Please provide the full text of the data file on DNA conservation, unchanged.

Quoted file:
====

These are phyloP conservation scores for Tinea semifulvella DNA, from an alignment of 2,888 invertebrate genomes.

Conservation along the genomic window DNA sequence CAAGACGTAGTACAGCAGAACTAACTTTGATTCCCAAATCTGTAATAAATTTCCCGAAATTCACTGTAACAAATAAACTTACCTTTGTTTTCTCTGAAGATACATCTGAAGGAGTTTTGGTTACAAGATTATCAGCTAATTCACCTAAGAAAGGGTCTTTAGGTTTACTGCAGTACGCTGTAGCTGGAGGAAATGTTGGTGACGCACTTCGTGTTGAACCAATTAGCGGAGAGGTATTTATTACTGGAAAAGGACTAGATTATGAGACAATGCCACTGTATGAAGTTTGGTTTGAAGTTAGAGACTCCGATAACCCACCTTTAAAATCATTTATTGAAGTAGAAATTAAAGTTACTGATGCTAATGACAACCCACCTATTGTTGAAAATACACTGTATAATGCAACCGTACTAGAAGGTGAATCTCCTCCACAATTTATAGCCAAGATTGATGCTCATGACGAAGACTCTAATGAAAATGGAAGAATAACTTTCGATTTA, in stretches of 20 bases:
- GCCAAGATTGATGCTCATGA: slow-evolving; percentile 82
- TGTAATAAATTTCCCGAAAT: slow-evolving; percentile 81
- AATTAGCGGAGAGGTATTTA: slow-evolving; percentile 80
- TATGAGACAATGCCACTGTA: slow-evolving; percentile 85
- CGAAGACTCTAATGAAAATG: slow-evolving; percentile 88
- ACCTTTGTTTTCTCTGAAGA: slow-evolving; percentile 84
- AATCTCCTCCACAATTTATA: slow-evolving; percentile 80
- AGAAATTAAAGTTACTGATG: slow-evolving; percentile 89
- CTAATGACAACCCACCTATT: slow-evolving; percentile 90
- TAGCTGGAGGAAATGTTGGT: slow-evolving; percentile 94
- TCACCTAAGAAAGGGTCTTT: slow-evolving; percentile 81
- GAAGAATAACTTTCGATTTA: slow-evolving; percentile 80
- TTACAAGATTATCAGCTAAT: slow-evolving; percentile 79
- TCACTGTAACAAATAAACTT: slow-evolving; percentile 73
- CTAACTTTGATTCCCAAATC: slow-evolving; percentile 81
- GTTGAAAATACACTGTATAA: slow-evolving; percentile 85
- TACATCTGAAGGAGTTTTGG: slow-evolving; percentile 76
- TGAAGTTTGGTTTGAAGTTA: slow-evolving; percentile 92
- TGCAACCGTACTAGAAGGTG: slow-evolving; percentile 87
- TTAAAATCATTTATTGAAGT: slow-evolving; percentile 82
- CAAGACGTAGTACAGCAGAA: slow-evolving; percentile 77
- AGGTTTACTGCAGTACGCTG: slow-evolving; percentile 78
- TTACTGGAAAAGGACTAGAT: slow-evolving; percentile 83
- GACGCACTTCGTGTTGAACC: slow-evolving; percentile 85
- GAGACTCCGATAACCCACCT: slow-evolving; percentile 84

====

These are phyloP conservation scores for Tinea semifulvella DNA, from an alignment of 2,888 invertebrate genomes.

Conservation along the genomic window DNA sequence CAAGACGTAGTACAGCAGAACTAACTTTGATTCCCAAATCTGTAATAAATTTCCCGAAATTCACTGTAACAAATAAACTTACCTTTGTTTTCTCTGAAGATACATCTGAAGGAGTTTTGGTTACAAGATTATCAGCTAATTCACCTAAGAAAGGGTCTTTAGGTTTACTGCAGTACGCTGTAGCTGGAGGAAATGTTGGTGACGCACTTCGTGTTGAACCAATTAGCGGAGAGGTATTTATTACTGGAAAAGGACTAGATTATGAGACAATGCCACTGTATGAAGTTTGGTTTGAAGTTAGAGACTCCGATAACCCACCTTTAAAATCATTTATTGAAGTAGAAATTAAAGTTACTGATGCTAATGACAACCCACCTATTGTTGAAAATACACTGTATAATGCAACCGTACTAGAAGGTGAATCTCCTCCACAATTTATAGCCAAGATTGATGCTCATGACGAAGACTCTAATGAAAATGGAAGAATAACTTTCGATTTA, in stretches of 20 bases:
- GCCAAGATTGATGCTCATGA: slow-evolving; percentile 82
- TGTAATAAATTTCCCGAAAT: slow-evolving; percentile 81
- AATTAGCGGAGAGGTATTTA: slow-evolving; percentile 80
- TATGAGACAATGCCACTGTA: slow-evolving; percentile 85
- CGAAGACTCTAATGAAAATG: slow-evolving; percentile 88
- ACCTTTGTTTTCTCTGAAGA: slow-evolving; percentile 84
- AATCTCCTCCACAATTTATA: slow-evolving; percentile 80
- AGAAATTAAAGTTACTGATG: slow-evolving; percentile 89
- CTAATGACAACCCACCTATT: slow-evolving; percentile 90
- TAGCTGGAGGAAATGTTGGT: slow-evolving; percentile 94
- TCACCTAAGAAAGGGTCTTT: slow-evolving; percentile 81
- GAAGAATAACTTTCGATTTA: slow-evolving; percentile 80
- TTACAAGATTATCAGCTAAT: slow-evolving; percentile 79
- TCACTGTAACAAATAAACTT: slow-evolving; percentile 73
- CTAACTTTGATTCCCAAATC: slow-evolving; percentile 81
- GTTGAAAATACACTGTATAA: slow-evolving; percentile 85
- TACATCTGAAGGAGTTTTGG: slow-evolving; percentile 76
- TGAAGTTTGGTTTGAAGTTA: slow-evolving; percentile 92
- TGCAACCGTACTAGAAGGTG: slow-evolving; percentile 87
- TTAAAATCATTTATTGAAGT: slow-evolving; percentile 82
- CAAGACGTAGTACAGCAGAA: slow-evolving; percentile 77
- AGGTTTACTGCAGTACGCTG: slow-evolving; percentile 78
- TTACTGGAAAAGGACTAGAT: slow-evolving; percentile 83
- GACGCACTTCGTGTTGAACC: slow-evolving; percentile 85
- GAGACTCCGATAACCCACCT: slow-evolving; percentile 84